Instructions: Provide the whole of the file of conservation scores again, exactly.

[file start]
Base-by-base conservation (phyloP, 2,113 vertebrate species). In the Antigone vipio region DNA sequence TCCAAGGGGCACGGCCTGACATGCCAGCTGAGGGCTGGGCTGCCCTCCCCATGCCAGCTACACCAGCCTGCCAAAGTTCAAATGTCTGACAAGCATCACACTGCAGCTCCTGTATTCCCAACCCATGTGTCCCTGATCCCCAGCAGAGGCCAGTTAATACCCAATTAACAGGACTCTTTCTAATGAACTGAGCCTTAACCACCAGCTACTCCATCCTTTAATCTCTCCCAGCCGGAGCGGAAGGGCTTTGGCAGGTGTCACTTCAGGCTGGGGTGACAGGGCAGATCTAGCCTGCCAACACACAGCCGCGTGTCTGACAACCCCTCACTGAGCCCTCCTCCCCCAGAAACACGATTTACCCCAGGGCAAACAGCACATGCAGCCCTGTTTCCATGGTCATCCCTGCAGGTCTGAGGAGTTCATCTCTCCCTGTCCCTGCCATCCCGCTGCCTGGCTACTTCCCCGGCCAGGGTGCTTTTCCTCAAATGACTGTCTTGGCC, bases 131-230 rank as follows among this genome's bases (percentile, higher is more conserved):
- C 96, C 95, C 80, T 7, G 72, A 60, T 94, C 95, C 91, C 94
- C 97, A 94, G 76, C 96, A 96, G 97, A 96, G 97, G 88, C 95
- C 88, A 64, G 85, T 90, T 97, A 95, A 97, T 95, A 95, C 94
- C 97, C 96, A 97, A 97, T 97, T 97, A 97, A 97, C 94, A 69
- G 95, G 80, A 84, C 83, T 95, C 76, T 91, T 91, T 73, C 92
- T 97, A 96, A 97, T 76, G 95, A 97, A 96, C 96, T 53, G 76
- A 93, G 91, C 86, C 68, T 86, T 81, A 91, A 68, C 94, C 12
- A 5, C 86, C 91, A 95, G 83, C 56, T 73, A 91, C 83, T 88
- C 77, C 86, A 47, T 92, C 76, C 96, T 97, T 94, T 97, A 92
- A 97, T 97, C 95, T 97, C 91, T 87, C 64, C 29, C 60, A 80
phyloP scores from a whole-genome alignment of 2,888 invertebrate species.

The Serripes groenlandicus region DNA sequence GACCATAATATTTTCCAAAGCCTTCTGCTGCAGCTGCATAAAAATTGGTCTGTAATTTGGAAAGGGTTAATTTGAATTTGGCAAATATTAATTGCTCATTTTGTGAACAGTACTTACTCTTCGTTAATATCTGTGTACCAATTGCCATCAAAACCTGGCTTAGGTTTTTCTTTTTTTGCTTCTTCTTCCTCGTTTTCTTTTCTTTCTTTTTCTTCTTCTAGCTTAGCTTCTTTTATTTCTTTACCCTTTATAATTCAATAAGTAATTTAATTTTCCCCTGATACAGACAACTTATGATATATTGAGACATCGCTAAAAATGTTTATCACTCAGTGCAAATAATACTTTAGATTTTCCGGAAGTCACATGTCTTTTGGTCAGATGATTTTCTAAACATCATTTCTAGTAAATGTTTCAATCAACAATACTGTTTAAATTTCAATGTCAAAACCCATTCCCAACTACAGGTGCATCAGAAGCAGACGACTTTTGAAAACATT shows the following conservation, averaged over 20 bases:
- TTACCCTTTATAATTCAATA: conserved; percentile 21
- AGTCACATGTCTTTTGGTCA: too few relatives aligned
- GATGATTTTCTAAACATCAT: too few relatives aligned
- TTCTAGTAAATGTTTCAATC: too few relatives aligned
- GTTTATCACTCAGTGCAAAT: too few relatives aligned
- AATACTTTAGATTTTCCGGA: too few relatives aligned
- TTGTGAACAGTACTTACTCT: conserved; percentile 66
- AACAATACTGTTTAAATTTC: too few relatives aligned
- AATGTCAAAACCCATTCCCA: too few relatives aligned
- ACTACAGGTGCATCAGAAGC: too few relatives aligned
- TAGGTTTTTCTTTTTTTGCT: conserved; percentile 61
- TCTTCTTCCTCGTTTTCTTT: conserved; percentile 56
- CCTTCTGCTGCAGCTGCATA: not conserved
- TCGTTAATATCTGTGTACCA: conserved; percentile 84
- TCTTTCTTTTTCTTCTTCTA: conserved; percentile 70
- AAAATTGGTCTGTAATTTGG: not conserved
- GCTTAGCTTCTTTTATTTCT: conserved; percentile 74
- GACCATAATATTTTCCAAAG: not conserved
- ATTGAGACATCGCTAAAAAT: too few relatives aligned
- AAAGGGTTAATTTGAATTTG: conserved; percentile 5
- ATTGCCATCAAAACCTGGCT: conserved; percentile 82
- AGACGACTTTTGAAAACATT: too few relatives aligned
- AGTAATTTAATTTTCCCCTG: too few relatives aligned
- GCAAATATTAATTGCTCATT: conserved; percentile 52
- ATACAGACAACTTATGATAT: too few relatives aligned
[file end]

Base-by-base conservation (phyloP, 2,113 vertebrate species). In the Antigone vipio region DNA sequence TCCAAGGGGCACGGCCTGACATGCCAGCTGAGGGCTGGGCTGCCCTCCCCATGCCAGCTACACCAGCCTGCCAAAGTTCAAATGTCTGACAAGCATCACACTGCAGCTCCTGTATTCCCAACCCATGTGTCCCTGATCCCCAGCAGAGGCCAGTTAATACCCAATTAACAGGACTCTTTCTAATGAACTGAGCCTTAACCACCAGCTACTCCATCCTTTAATCTCTCCCAGCCGGAGCGGAAGGGCTTTGGCAGGTGTCACTTCAGGCTGGGGTGACAGGGCAGATCTAGCCTGCCAACACACAGCCGCGTGTCTGACAACCCCTCACTGAGCCCTCCTCCCCCAGAAACACGATTTACCCCAGGGCAAACAGCACATGCAGCCCTGTTTCCATGGTCATCCCTGCAGGTCTGAGGAGTTCATCTCTCCCTGTCCCTGCCATCCCGCTGCCTGGCTACTTCCCCGGCCAGGGTGCTTTTCCTCAAATGACTGTCTTGGCC, bases 131-230 rank as follows among this genome's bases (percentile, higher is more conserved):
- C 96, C 95, C 80, T 7, G 72, A 60, T 94, C 95, C 91, C 94
- C 97, A 94, G 76, C 96, A 96, G 97, A 96, G 97, G 88, C 95
- C 88, A 64, G 85, T 90, T 97, A 95, A 97, T 95, A 95, C 94
- C 97, C 96, A 97, A 97, T 97, T 97, A 97, A 97, C 94, A 69
- G 95, G 80, A 84, C 83, T 95, C 76, T 91, T 91, T 73, C 92
- T 97, A 96, A 97, T 76, G 95, A 97, A 96, C 96, T 53, G 76
- A 93, G 91, C 86, C 68, T 86, T 81, A 91, A 68, C 94, C 12
- A 5, C 86, C 91, A 95, G 83, C 56, T 73, A 91, C 83, T 88
- C 77, C 86, A 47, T 92, C 76, C 96, T 97, T 94, T 97, A 92
- A 97, T 97, C 95, T 97, C 91, T 87, C 64, C 29, C 60, A 80
phyloP scores from a whole-genome alignment of 2,888 invertebrate species.

The Serripes groenlandicus region DNA sequence GACCATAATATTTTCCAAAGCCTTCTGCTGCAGCTGCATAAAAATTGGTCTGTAATTTGGAAAGGGTTAATTTGAATTTGGCAAATATTAATTGCTCATTTTGTGAACAGTACTTACTCTTCGTTAATATCTGTGTACCAATTGCCATCAAAACCTGGCTTAGGTTTTTCTTTTTTTGCTTCTTCTTCCTCGTTTTCTTTTCTTTCTTTTTCTTCTTCTAGCTTAGCTTCTTTTATTTCTTTACCCTTTATAATTCAATAAGTAATTTAATTTTCCCCTGATACAGACAACTTATGATATATTGAGACATCGCTAAAAATGTTTATCACTCAGTGCAAATAATACTTTAGATTTTCCGGAAGTCACATGTCTTTTGGTCAGATGATTTTCTAAACATCATTTCTAGTAAATGTTTCAATCAACAATACTGTTTAAATTTCAATGTCAAAACCCATTCCCAACTACAGGTGCATCAGAAGCAGACGACTTTTGAAAACATT shows the following conservation, averaged over 20 bases:
- TTACCCTTTATAATTCAATA: conserved; percentile 21
- AGTCACATGTCTTTTGGTCA: too few relatives aligned
- GATGATTTTCTAAACATCAT: too few relatives aligned
- TTCTAGTAAATGTTTCAATC: too few relatives aligned
- GTTTATCACTCAGTGCAAAT: too few relatives aligned
- AATACTTTAGATTTTCCGGA: too few relatives aligned
- TTGTGAACAGTACTTACTCT: conserved; percentile 66
- AACAATACTGTTTAAATTTC: too few relatives aligned
- AATGTCAAAACCCATTCCCA: too few relatives aligned
- ACTACAGGTGCATCAGAAGC: too few relatives aligned
- TAGGTTTTTCTTTTTTTGCT: conserved; percentile 61
- TCTTCTTCCTCGTTTTCTTT: conserved; percentile 56
- CCTTCTGCTGCAGCTGCATA: not conserved
- TCGTTAATATCTGTGTACCA: conserved; percentile 84
- TCTTTCTTTTTCTTCTTCTA: conserved; percentile 70
- AAAATTGGTCTGTAATTTGG: not conserved
- GCTTAGCTTCTTTTATTTCT: conserved; percentile 74
- GACCATAATATTTTCCAAAG: not conserved
- ATTGAGACATCGCTAAAAAT: too few relatives aligned
- AAAGGGTTAATTTGAATTTG: conserved; percentile 5
- ATTGCCATCAAAACCTGGCT: conserved; percentile 82
- AGACGACTTTTGAAAACATT: too few relatives aligned
- AGTAATTTAATTTTCCCCTG: too few relatives aligned
- GCAAATATTAATTGCTCATT: conserved; percentile 52
- ATACAGACAACTTATGATAT: too few relatives aligned